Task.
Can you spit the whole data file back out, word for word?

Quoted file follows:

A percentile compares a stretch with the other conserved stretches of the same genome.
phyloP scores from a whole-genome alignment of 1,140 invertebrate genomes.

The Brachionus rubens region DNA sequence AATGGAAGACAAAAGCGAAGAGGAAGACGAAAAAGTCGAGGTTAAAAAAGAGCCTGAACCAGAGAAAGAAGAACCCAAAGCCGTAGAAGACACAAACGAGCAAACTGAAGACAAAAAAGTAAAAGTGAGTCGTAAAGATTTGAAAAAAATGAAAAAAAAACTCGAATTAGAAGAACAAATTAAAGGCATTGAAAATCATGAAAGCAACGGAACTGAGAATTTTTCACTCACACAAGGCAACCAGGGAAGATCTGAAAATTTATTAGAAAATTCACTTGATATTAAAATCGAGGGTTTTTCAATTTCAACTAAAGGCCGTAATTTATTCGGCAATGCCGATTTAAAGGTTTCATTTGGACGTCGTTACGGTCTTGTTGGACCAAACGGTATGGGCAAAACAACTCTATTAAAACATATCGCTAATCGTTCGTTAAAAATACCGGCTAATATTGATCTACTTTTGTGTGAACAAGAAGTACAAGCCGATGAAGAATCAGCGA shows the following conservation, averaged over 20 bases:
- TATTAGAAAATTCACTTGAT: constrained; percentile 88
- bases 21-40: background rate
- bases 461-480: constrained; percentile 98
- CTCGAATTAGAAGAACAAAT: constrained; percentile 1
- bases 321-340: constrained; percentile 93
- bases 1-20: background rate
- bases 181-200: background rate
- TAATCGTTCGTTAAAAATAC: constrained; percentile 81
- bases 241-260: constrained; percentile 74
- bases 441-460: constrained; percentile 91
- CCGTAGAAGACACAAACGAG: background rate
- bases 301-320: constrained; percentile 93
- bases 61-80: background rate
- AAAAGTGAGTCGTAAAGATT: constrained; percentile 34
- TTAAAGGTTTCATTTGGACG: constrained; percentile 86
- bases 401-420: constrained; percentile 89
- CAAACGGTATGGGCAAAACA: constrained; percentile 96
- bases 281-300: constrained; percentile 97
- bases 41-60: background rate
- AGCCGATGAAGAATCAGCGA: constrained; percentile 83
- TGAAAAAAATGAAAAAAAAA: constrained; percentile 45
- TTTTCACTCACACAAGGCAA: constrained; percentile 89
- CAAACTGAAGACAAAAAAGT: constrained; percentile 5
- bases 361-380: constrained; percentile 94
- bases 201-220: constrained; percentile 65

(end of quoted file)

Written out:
A percentile compares a stretch with the other conserved stretches of the same genome.
phyloP scores from a whole-genome alignment of 1,140 invertebrate genomes.

The Brachionus rubens region DNA sequence AATGGAAGACAAAAGCGAAGAGGAAGACGAAAAAGTCGAGGTTAAAAAAGAGCCTGAACCAGAGAAAGAAGAACCCAAAGCCGTAGAAGACACAAACGAGCAAACTGAAGACAAAAAAGTAAAAGTGAGTCGTAAAGATTTGAAAAAAATGAAAAAAAAACTCGAATTAGAAGAACAAATTAAAGGCATTGAAAATCATGAAAGCAACGGAACTGAGAATTTTTCACTCACACAAGGCAACCAGGGAAGATCTGAAAATTTATTAGAAAATTCACTTGATATTAAAATCGAGGGTTTTTCAATTTCAACTAAAGGCCGTAATTTATTCGGCAATGCCGATTTAAAGGTTTCATTTGGACGTCGTTACGGTCTTGTTGGACCAAACGGTATGGGCAAAACAACTCTATTAAAACATATCGCTAATCGTTCGTTAAAAATACCGGCTAATATTGATCTACTTTTGTGTGAACAAGAAGTACAAGCCGATGAAGAATCAGCGA shows the following conservation, averaged over 20 bases:
- TATTAGAAAATTCACTTGAT: constrained; percentile 88
- bases 21-40: background rate
- bases 461-480: constrained; percentile 98
- CTCGAATTAGAAGAACAAAT: constrained; percentile 1
- bases 321-340: constrained; percentile 93
- bases 1-20: background rate
- bases 181-200: background rate
- TAATCGTTCGTTAAAAATAC: constrained; percentile 81
- bases 241-260: constrained; percentile 74
- bases 441-460: constrained; percentile 91
- CCGTAGAAGACACAAACGAG: background rate
- bases 301-320: constrained; percentile 93
- bases 61-80: background rate
- AAAAGTGAGTCGTAAAGATT: constrained; percentile 34
- TTAAAGGTTTCATTTGGACG: constrained; percentile 86
- bases 401-420: constrained; percentile 89
- CAAACGGTATGGGCAAAACA: constrained; percentile 96
- bases 281-300: constrained; percentile 97
- bases 41-60: background rate
- AGCCGATGAAGAATCAGCGA: constrained; percentile 83
- TGAAAAAAATGAAAAAAAAA: constrained; percentile 45
- TTTTCACTCACACAAGGCAA: constrained; percentile 89
- CAAACTGAAGACAAAAAAGT: constrained; percentile 5
- bases 361-380: constrained; percentile 94
- bases 201-220: constrained; percentile 65